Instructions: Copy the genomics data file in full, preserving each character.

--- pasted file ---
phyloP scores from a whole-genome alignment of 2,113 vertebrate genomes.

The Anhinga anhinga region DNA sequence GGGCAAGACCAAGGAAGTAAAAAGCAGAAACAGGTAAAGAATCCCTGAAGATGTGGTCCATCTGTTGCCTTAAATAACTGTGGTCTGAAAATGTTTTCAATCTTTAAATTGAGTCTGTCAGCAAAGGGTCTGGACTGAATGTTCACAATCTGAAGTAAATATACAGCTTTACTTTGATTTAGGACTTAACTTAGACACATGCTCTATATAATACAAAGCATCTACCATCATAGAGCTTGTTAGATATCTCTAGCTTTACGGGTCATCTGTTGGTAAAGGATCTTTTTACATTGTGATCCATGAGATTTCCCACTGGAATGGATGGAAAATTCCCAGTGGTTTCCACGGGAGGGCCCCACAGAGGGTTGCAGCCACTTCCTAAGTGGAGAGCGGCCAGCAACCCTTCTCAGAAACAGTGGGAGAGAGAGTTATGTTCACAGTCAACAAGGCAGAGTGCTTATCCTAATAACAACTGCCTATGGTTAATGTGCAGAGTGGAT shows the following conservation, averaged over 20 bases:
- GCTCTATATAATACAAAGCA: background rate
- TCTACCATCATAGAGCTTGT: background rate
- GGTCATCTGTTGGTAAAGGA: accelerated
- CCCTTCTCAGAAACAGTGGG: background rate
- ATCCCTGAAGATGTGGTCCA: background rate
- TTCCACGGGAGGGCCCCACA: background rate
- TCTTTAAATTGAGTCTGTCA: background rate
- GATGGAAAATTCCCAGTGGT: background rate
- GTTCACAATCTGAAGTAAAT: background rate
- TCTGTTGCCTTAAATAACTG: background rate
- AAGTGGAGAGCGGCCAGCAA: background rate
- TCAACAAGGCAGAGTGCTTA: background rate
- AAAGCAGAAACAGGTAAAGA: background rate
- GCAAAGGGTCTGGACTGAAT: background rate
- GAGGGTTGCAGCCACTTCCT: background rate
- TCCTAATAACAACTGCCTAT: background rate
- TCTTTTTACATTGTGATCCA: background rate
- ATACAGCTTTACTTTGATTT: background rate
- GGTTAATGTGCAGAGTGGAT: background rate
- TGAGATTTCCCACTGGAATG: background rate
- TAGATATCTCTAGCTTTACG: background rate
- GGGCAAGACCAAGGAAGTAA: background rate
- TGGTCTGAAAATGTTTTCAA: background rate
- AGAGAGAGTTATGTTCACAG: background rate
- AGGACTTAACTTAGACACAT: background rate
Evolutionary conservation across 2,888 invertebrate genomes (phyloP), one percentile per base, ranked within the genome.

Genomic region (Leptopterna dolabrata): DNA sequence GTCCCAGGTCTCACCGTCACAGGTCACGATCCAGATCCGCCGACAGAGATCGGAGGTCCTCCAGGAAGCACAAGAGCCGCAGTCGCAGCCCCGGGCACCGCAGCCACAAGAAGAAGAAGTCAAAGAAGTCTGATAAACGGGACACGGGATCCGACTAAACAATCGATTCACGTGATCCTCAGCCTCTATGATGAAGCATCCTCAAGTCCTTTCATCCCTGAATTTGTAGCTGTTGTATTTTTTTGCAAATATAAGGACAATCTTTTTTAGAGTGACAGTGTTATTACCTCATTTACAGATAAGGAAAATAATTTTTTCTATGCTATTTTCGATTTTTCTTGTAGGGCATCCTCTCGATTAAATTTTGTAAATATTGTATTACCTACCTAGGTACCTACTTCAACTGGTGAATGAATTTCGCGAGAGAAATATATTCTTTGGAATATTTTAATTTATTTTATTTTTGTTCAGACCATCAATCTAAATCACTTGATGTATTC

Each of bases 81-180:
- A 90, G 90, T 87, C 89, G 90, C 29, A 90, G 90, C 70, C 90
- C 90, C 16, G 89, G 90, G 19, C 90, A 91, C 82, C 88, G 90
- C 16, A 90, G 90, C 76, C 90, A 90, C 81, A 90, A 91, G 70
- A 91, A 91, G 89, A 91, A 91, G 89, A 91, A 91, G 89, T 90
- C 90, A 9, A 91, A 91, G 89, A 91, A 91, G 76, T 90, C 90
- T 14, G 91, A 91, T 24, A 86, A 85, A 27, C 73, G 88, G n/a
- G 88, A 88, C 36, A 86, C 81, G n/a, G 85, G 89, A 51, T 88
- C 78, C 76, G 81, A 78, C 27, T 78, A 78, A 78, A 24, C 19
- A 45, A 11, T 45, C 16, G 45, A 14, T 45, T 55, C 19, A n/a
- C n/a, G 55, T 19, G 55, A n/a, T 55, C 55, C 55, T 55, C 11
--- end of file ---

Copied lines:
phyloP scores from a whole-genome alignment of 2,113 vertebrate genomes.

The Anhinga anhinga region DNA sequence GGGCAAGACCAAGGAAGTAAAAAGCAGAAACAGGTAAAGAATCCCTGAAGATGTGGTCCATCTGTTGCCTTAAATAACTGTGGTCTGAAAATGTTTTCAATCTTTAAATTGAGTCTGTCAGCAAAGGGTCTGGACTGAATGTTCACAATCTGAAGTAAATATACAGCTTTACTTTGATTTAGGACTTAACTTAGACACATGCTCTATATAATACAAAGCATCTACCATCATAGAGCTTGTTAGATATCTCTAGCTTTACGGGTCATCTGTTGGTAAAGGATCTTTTTACATTGTGATCCATGAGATTTCCCACTGGAATGGATGGAAAATTCCCAGTGGTTTCCACGGGAGGGCCCCACAGAGGGTTGCAGCCACTTCCTAAGTGGAGAGCGGCCAGCAACCCTTCTCAGAAACAGTGGGAGAGAGAGTTATGTTCACAGTCAACAAGGCAGAGTGCTTATCCTAATAACAACTGCCTATGGTTAATGTGCAGAGTGGAT shows the following conservation, averaged over 20 bases:
- GCTCTATATAATACAAAGCA: background rate
- TCTACCATCATAGAGCTTGT: background rate
- GGTCATCTGTTGGTAAAGGA: accelerated
- CCCTTCTCAGAAACAGTGGG: background rate
- ATCCCTGAAGATGTGGTCCA: background rate
- TTCCACGGGAGGGCCCCACA: background rate
- TCTTTAAATTGAGTCTGTCA: background rate
- GATGGAAAATTCCCAGTGGT: background rate
- GTTCACAATCTGAAGTAAAT: background rate
- TCTGTTGCCTTAAATAACTG: background rate
- AAGTGGAGAGCGGCCAGCAA: background rate
- TCAACAAGGCAGAGTGCTTA: background rate
- AAAGCAGAAACAGGTAAAGA: background rate
- GCAAAGGGTCTGGACTGAAT: background rate
- GAGGGTTGCAGCCACTTCCT: background rate
- TCCTAATAACAACTGCCTAT: background rate
- TCTTTTTACATTGTGATCCA: background rate
- ATACAGCTTTACTTTGATTT: background rate
- GGTTAATGTGCAGAGTGGAT: background rate
- TGAGATTTCCCACTGGAATG: background rate
- TAGATATCTCTAGCTTTACG: background rate
- GGGCAAGACCAAGGAAGTAA: background rate
- TGGTCTGAAAATGTTTTCAA: background rate
- AGAGAGAGTTATGTTCACAG: background rate
- AGGACTTAACTTAGACACAT: background rate
Evolutionary conservation across 2,888 invertebrate genomes (phyloP), one percentile per base, ranked within the genome.

Genomic region (Leptopterna dolabrata): DNA sequence GTCCCAGGTCTCACCGTCACAGGTCACGATCCAGATCCGCCGACAGAGATCGGAGGTCCTCCAGGAAGCACAAGAGCCGCAGTCGCAGCCCCGGGCACCGCAGCCACAAGAAGAAGAAGTCAAAGAAGTCTGATAAACGGGACACGGGATCCGACTAAACAATCGATTCACGTGATCCTCAGCCTCTATGATGAAGCATCCTCAAGTCCTTTCATCCCTGAATTTGTAGCTGTTGTATTTTTTTGCAAATATAAGGACAATCTTTTTTAGAGTGACAGTGTTATTACCTCATTTACAGATAAGGAAAATAATTTTTTCTATGCTATTTTCGATTTTTCTTGTAGGGCATCCTCTCGATTAAATTTTGTAAATATTGTATTACCTACCTAGGTACCTACTTCAACTGGTGAATGAATTTCGCGAGAGAAATATATTCTTTGGAATATTTTAATTTATTTTATTTTTGTTCAGACCATCAATCTAAATCACTTGATGTATTC

Each of bases 81-180:
- A 90, G 90, T 87, C 89, G 90, C 29, A 90, G 90, C 70, C 90
- C 90, C 16, G 89, G 90, G 19, C 90, A 91, C 82, C 88, G 90
- C 16, A 90, G 90, C 76, C 90, A 90, C 81, A 90, A 91, G 70
- A 91, A 91, G 89, A 91, A 91, G 89, A 91, A 91, G 89, T 90
- C 90, A 9, A 91, A 91, G 89, A 91, A 91, G 76, T 90, C 90
- T 14, G 91, A 91, T 24, A 86, A 85, A 27, C 73, G 88, G n/a
- G 88, A 88, C 36, A 86, C 81, G n/a, G 85, G 89, A 51, T 88
- C 78, C 76, G 81, A 78, C 27, T 78, A 78, A 78, A 24, C 19
- A 45, A 11, T 45, C 16, G 45, A 14, T 45, T 55, C 19, A n/a
- C n/a, G 55, T 19, G 55, A n/a, T 55, C 55, C 55, T 55, C 11